Sunday, May 31, 2015

Thomas Jefferson's Scrapbooks













In 2006, Jonathan Gross edited and introduced the world to “Thomas Jefferson’s Scrapbooks.”[1] As Richard Dixon of the Thomas Jefferson Heritage Society observed, “This is a book of Thomas Jefferson’s poetry; not poetry that he wrote, but poems that he collected. …Jefferson began the scrapbooks in 1801, and compiled them through his two terms as president. …This is not the standard Jefferson biography. The author calls it an ‘autobiography of the heart,’ and indeed it is. ”[2] Jefferson’s ‘autobiography of the heart’ contains numerous poetic references to virtue, virtuous anecdotes, and moral lessons (along with patriotic and other themes). As examples of these, see: “Patriotic Odes for the Year 1808” (p.120), “To Virtue” (p. 164),“The Choice of a Wife” (pp. 259-60), “Advice to Young Women” (p. 296),“Moral and Natural Beauty” (pp. 314-315), and “Epitaph on a Young Lady” (p. 384). Let us turn to one of these poems titled Advice to Young Women (Anonymous):

Detest disguise, remember 'tis your part
By gentle fondness to retain the heart.
Let duty, prudence, virtue, take the lead,
To fix your choice:  – but from it ne'er recede.
Abhor coquetry;  – spurn the shallow fool
Who measures out dull complements by rule,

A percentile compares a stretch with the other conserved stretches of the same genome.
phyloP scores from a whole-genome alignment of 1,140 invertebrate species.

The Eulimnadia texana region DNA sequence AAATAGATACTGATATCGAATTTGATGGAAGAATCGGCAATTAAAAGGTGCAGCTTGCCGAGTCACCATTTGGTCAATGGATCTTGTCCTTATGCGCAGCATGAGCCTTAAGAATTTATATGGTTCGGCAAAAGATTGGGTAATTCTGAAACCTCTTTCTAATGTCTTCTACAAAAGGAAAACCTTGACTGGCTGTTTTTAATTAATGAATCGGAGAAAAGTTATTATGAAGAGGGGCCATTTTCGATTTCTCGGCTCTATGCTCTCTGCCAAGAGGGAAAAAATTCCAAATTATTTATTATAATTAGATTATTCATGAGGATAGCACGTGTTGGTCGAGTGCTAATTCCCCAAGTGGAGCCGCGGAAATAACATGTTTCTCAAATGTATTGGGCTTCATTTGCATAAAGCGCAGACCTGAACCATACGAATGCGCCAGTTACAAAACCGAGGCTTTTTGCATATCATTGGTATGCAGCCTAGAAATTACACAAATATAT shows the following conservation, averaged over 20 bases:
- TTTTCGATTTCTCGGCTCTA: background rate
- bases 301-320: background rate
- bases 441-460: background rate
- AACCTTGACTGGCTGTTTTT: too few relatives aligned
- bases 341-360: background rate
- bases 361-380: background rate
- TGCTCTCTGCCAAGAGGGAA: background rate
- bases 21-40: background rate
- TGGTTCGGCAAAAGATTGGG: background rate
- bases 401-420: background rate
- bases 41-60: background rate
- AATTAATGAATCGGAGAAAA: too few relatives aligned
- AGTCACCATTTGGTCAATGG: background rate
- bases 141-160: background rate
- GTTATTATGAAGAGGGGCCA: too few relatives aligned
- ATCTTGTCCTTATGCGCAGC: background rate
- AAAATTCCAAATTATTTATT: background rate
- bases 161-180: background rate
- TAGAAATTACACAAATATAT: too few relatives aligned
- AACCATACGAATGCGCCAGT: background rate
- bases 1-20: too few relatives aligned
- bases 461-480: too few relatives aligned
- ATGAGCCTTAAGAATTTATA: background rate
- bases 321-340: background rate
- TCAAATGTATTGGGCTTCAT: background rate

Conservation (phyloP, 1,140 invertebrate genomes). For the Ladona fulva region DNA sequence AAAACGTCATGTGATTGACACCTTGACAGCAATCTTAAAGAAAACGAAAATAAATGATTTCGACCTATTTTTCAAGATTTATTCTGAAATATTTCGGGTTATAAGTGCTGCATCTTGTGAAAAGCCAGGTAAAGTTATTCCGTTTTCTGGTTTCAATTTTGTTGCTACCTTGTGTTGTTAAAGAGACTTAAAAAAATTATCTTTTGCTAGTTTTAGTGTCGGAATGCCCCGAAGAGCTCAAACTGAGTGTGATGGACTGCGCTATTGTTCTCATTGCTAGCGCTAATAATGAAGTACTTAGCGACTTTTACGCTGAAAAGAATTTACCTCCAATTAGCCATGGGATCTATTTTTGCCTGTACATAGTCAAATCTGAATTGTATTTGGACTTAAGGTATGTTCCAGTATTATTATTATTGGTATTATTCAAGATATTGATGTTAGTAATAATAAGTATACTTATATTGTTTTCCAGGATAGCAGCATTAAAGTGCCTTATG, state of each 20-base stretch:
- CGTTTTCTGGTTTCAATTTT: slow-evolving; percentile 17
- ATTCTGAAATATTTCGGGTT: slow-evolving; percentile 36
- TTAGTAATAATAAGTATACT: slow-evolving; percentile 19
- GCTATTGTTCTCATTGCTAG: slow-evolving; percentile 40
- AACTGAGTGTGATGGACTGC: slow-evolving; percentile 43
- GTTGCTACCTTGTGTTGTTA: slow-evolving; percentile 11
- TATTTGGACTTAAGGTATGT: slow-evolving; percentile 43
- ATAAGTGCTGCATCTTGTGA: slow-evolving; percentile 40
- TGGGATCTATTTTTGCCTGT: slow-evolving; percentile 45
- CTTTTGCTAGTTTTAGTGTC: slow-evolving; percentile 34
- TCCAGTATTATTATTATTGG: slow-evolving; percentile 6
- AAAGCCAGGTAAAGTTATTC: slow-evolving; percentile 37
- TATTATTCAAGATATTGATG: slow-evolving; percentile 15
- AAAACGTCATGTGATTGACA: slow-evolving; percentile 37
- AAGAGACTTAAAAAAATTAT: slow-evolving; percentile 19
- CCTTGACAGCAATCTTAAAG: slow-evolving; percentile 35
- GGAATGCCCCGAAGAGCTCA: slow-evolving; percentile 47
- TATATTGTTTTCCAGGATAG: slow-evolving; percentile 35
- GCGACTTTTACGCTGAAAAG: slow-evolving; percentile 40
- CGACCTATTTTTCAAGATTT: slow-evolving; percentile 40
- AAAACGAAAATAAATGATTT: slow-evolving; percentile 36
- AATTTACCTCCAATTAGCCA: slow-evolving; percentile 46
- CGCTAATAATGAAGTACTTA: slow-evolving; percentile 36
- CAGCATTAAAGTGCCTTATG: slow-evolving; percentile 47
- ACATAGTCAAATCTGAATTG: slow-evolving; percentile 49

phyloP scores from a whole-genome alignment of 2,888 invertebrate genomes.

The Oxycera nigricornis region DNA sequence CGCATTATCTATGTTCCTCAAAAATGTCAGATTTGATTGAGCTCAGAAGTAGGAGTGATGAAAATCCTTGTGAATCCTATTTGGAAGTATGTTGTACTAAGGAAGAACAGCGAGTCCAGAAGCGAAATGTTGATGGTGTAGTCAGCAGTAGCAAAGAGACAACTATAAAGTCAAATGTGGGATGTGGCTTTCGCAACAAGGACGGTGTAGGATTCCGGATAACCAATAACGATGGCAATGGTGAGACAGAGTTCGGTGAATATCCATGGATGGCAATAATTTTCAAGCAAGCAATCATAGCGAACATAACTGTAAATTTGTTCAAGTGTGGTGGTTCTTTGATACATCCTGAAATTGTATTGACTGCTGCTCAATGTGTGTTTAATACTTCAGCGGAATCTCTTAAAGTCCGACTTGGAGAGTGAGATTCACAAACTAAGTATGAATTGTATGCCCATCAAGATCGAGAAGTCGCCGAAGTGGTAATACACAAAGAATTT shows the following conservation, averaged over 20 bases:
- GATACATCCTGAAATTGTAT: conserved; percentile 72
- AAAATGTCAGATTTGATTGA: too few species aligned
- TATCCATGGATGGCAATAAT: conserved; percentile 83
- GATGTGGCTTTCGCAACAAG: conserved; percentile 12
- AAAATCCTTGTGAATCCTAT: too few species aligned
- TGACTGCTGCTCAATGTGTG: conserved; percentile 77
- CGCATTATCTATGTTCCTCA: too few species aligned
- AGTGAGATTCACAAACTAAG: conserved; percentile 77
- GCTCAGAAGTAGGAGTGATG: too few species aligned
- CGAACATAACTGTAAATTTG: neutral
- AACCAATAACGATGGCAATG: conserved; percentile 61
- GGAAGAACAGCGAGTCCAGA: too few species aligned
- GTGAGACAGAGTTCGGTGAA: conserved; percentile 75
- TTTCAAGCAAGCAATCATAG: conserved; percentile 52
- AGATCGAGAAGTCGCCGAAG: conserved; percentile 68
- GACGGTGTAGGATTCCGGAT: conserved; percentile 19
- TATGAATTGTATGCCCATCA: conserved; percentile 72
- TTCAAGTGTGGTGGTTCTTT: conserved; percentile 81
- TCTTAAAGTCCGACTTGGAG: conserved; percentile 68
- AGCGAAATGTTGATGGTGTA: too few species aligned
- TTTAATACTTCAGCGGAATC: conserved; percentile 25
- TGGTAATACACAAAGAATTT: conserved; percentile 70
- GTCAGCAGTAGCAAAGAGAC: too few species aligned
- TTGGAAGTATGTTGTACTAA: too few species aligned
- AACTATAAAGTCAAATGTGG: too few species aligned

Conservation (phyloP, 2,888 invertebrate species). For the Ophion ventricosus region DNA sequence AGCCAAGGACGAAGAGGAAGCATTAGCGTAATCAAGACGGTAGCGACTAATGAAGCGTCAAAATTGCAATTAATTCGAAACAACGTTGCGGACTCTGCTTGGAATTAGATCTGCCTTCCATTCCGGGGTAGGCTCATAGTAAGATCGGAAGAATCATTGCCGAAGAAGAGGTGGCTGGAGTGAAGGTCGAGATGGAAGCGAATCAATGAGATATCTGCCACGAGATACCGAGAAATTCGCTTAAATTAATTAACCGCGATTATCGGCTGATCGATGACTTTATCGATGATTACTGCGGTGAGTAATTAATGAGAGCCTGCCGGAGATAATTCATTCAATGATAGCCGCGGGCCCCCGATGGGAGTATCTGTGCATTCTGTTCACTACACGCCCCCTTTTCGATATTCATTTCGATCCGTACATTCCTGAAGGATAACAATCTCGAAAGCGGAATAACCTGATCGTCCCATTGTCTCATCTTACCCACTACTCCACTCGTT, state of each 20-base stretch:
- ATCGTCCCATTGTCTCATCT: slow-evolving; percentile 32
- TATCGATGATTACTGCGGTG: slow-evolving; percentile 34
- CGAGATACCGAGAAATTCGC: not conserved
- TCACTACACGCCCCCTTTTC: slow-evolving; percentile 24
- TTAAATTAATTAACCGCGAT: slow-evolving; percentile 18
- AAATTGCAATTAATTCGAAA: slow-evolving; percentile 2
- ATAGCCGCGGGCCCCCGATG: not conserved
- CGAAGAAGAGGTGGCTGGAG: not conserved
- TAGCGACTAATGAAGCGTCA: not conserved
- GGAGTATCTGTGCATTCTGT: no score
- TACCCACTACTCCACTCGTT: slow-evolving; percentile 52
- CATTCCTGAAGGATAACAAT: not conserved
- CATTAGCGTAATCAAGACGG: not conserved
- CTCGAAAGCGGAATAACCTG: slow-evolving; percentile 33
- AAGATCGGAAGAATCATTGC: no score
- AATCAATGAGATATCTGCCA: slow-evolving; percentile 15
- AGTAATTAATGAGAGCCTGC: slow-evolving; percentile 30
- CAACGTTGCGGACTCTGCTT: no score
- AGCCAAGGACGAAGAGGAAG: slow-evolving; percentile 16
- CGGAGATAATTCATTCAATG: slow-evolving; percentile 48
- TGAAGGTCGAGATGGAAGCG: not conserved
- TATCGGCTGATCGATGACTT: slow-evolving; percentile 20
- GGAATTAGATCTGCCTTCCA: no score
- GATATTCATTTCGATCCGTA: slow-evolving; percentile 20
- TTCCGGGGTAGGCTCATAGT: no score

And, without meaning, like a chattering jay;
Repeats the same dull strain throughout the day,
Are men of sense attracted by your fate?
Your well turn’d figure, or their compound grace?
Be mild and equal, moderately gay;
Your judgment rather than your wit display…
Disdain duplicity – from pride be free:
What every woman should, you then will be.

All of such poems he read, gathered, cut, pasted and compiled into four volumes during the eight years he served as President of the United States (and all the while also compiling “The Life and Morals of Jesus of Nazareth.). No small task indeed, but more momentous in regard to his pursuit of virtue, and his desire to share that pursuit with his loved ones – whom, next in importance to his daughters, were his grandchildren. As his granddaughter Ellen Randolph Coolidge reflected, “My Bible came from him, my Shakespeare, my first writing table, my first Leghorn hat, my first silk dress. …Our Grandfather seemed to read our hearts, to see our invisible wishes…” [3] His scrapbooks were most likely fashioned as much for them as they were for himself.    



[1] Jonathan Gross, Ed., Thomas Jefferson’s Scrapbooks: Poems of Nation, Family & Romantic Love (Steerforth Press, Hanover, 2006).
[2] Book Review online at http://www.tjheritage.org/booksfiles/Thomas-Jeffersons-Scrapbooks.pdf
[3] Henry S. Randall, Life of Thomas Jefferson (Derby & Jackson, New York, 1858), pp.348-49.

1 comment:

Brad Teare said...

He was an amazing guy! Along with Ben Franklin has always been a great example to me.